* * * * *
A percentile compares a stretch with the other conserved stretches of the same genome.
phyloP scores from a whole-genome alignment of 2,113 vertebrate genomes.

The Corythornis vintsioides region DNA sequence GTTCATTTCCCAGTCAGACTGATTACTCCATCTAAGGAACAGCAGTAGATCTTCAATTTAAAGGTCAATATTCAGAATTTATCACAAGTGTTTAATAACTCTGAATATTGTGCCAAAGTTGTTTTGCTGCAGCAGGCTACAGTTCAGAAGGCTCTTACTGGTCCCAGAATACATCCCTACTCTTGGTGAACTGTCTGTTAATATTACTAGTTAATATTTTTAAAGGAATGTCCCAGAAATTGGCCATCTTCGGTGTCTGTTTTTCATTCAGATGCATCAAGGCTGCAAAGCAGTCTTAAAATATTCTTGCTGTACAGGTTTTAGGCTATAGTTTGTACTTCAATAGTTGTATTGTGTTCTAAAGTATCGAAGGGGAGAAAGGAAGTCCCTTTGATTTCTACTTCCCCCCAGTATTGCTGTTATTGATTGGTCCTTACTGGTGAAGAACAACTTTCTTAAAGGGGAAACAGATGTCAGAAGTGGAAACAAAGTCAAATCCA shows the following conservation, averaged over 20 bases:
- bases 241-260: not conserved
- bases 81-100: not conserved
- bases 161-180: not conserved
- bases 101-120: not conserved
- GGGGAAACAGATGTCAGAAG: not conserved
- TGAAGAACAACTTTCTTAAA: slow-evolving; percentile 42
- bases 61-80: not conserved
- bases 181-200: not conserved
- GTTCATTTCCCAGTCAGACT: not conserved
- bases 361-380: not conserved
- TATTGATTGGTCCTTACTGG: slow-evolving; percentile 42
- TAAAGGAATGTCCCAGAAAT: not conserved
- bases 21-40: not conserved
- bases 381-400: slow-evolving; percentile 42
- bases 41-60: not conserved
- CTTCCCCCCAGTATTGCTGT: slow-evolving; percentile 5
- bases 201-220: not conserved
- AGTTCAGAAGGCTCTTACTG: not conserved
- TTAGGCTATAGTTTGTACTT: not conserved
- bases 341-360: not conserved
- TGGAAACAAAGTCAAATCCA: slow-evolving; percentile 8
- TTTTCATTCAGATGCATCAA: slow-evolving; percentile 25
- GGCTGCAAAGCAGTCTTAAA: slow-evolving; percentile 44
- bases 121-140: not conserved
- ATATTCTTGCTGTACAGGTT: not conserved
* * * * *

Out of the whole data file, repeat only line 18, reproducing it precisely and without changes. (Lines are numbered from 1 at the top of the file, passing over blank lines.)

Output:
- bases 41-60: not conserved